Remember, the whole point of these conversations is preparation. The last thing you want to happen is that you get your parents to open up and talk, then forget what they told you because you didn’t write it down. Gather as much information as possible, again, taking care not to push too hard. Break these down into several conversations, perhaps each with a specific topic to discuss. If your parents have a specific place for important documents, account information, passwords, etc., take note of how to access it.
Offer to help
Gauge what they need help with and the severity and offer to help if you think it will be well-received. If they’re having trouble managing their bills, help them organize their accounts and offer to set up auto-pay. If they don’t have advanced directives, offer to help them create their estate planning documents or find them a reputable estate planning attorney to work with.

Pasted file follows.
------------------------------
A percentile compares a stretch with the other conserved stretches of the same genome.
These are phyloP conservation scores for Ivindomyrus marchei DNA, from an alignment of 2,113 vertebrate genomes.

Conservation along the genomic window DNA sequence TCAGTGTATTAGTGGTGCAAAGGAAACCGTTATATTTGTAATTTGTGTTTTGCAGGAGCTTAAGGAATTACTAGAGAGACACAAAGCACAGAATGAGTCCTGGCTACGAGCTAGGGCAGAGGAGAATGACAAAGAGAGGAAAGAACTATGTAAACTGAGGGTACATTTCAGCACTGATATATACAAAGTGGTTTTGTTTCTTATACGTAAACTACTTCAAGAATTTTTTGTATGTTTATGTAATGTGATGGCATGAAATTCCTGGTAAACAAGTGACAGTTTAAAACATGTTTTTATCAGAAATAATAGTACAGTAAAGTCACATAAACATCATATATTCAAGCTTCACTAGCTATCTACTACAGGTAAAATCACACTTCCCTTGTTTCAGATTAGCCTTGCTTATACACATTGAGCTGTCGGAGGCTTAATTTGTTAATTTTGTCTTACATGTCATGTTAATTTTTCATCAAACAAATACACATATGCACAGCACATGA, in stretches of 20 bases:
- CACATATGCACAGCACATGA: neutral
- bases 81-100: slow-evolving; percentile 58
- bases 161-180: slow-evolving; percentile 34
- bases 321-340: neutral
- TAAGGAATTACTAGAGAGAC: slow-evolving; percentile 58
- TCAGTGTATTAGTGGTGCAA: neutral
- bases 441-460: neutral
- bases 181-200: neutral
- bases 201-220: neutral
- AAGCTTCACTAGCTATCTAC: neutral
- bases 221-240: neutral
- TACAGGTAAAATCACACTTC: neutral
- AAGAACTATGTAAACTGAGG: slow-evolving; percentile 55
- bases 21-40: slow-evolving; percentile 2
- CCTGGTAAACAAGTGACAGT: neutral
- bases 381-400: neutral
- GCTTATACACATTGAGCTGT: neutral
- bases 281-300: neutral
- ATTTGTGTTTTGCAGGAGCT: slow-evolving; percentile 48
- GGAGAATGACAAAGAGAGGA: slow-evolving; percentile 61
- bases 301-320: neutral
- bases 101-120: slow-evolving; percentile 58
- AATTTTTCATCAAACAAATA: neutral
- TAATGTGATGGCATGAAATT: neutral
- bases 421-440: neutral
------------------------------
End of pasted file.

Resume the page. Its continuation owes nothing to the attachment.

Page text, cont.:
Important questions to ask your parents about their finances and medical care as they age:
- What are your medical wishes should you be incapacitated/unable to make decisions for yourself?
- Who will make medical decisions for you? Do you have a power of attorney and advance directives?
- Do you have a financial plan for your retirement?
- Do you have life insurance? Do you have long-term care insurance?
- Do you have a list of all your important accounts and policies, including usernames and passwords? Where is this—and all your important documents—kept?
- Do you have estate planning documents, like a will or trust? Where is this kept